Top US trade official plans to meet Chinese counterpart


WASHINGTON (AP) — The top U.S. trade negotiator said he will meet with his Chinese counterpart to discuss a trade dispute between the world’s two biggest economies before a summit next week in Japan between Presidents Donald Trump and Xi Jinping of China.

Appearing before the House Ways and Means Committee Wednesday, U.S. Trade Representative Robert Lighthizer said he plans to speak with the top Chinese negotiator by phone in the next day and a half. Then the two are expected to meet, along with Treasury Secretary Steven Mnuchin, in Osaka ahead of the Trump-Xi summit at the Group of 20 meeting June 28-29.

Lighthizer did not name his counterpart. But Vice Premier Liu He has led the Chinese delegation in past talks.

Eleven rounds of talks have failed to resolve the differences between the world’s two biggest economies. The U.S. accuses China of using predatory tactics in an aggressive push to supplant American technological dominance. These, the U.S. says, include stealing trade secrets, forcing foreign firms to hand over technology and unfairly subsidizing Chinese tech firms.

China accuses the United States of trying to keep an emerging rival down. Beijing also is reluctant to scale back its aspirations to make Chinese companies world leaders in cutting-edge technologies such as artificial intelligence and autonomous cars.

Missing 17-Year-Old Girl Found Dead After 'Devastating, Mind-Blowing' Discovery Next Door Brings Months-Long Search to an End

Trump has pointed to the U.S. trade deficit with China — a record $381 billion last year — as a sign that China is pursuing abusive trade practices. “We have a very unbalanced relationship with China, and we have one that risks literally the jobs of the future for America,” Lighthizer said Wednesday. “So, it’s very important that we get this relationship right.”

The United States has slapped 25% tariffs on $250 billion worth of Chinese imports. The Chinese have counterpunched by targeting $110 billion in U.S. products.

“From the very beginning, China made it clear that we do not want a trade war,” Wang Hejun, a senior official at the Chinese Ministry of Commerce, said on the Fox Business Network’s “After the Bell” program on Wednesday. “But China will give no ground on matters of principle.”

Until last month, it appeared that the two countries were edging slowly but steadily toward a deal. But then the U.S. accused China of reneging on commitments it had made in earlier rounds of talks. Negotiations stopped, and the Trump administration rolled out plans to tax another $300 billion in Chinese imports, extending the tariffs to everything China ships to the United States.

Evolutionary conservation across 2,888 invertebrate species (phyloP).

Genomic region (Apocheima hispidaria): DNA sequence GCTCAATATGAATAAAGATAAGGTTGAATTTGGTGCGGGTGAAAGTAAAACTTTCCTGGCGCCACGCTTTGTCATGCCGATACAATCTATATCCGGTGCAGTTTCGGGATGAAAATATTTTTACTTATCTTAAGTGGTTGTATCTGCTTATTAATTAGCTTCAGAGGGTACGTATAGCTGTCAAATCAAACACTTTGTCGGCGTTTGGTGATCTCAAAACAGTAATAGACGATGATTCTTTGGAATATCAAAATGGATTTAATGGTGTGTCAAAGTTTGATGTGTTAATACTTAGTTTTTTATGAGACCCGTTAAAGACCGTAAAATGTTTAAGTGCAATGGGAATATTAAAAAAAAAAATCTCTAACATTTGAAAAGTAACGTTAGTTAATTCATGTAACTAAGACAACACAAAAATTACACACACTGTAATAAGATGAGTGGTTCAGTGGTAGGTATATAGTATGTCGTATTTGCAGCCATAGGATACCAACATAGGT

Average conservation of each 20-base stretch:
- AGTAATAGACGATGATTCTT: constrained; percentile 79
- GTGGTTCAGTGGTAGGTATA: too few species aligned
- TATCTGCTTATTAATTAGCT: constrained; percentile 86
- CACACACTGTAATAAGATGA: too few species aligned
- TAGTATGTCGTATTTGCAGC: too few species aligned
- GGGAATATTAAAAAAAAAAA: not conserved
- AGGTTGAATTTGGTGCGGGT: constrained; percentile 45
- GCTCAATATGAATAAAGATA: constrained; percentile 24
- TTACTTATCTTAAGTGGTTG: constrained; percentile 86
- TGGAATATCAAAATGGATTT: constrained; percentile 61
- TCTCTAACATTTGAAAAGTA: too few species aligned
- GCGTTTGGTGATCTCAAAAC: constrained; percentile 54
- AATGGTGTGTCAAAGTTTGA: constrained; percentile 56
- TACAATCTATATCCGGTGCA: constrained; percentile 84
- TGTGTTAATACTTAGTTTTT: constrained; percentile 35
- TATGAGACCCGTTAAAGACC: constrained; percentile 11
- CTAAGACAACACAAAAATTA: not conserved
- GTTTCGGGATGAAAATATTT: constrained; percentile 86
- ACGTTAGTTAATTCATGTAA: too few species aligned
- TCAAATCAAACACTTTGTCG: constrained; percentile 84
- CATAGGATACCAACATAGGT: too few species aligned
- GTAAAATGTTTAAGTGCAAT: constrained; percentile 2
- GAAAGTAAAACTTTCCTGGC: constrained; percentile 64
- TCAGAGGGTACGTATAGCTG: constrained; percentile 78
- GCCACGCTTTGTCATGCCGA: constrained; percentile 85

The threat of an escalation in the dispute has rocked financial markets and clouded prospects for the global economy. In seven days of hearings that began Monday, hundreds of businesses are urging Lighthizer’s office to rethink the plan to expand the China tariffs.

On Tuesday, Trump tweeted that he’d spoken on the phone with Xi and that the two leaders would meet in Osaka. But it’s still unclear when the two countries’ negotiating teams will resume detailed talks.

“When actual negotiations begin again, I can’t say at this point,” Lighthizer said. “We’re talking. We’re going to meet.”


Darlene Superville contributed to this story.

The Western Journal has not reviewed this Associated Press story prior to publication. Therefore, it may contain editorial bias or may in some other way not meet our normal editorial standards. It is provided to our readers as a service from The Western Journal.

Truth and Accuracy

Submit a Correction →

We are committed to truth and accuracy in all of our journalism. Read our editorial standards.

The Associated Press is an independent, not-for-profit news cooperative headquartered in New York City. Their teams in over 100 countries tell the world’s stories, from breaking news to investigative reporting. They provide content and services to help engage audiences worldwide, working with companies of all types, from broadcasters to brands. Photo credit: @AP on Twitter
The Associated Press was the first private sector organization in the U.S. to operate on a national scale. Over the past 170 years, they have been first to inform the world of many of history's most important moments, from the assassination of Abraham Lincoln and the bombing of Pearl Harbor to the fall of the Shah of Iran and the death of Pope John Paul.

Today, they operate in 263 locations in more than 100 countries relaying breaking news, covering war and conflict and producing enterprise reports that tell the world's stories.
New York City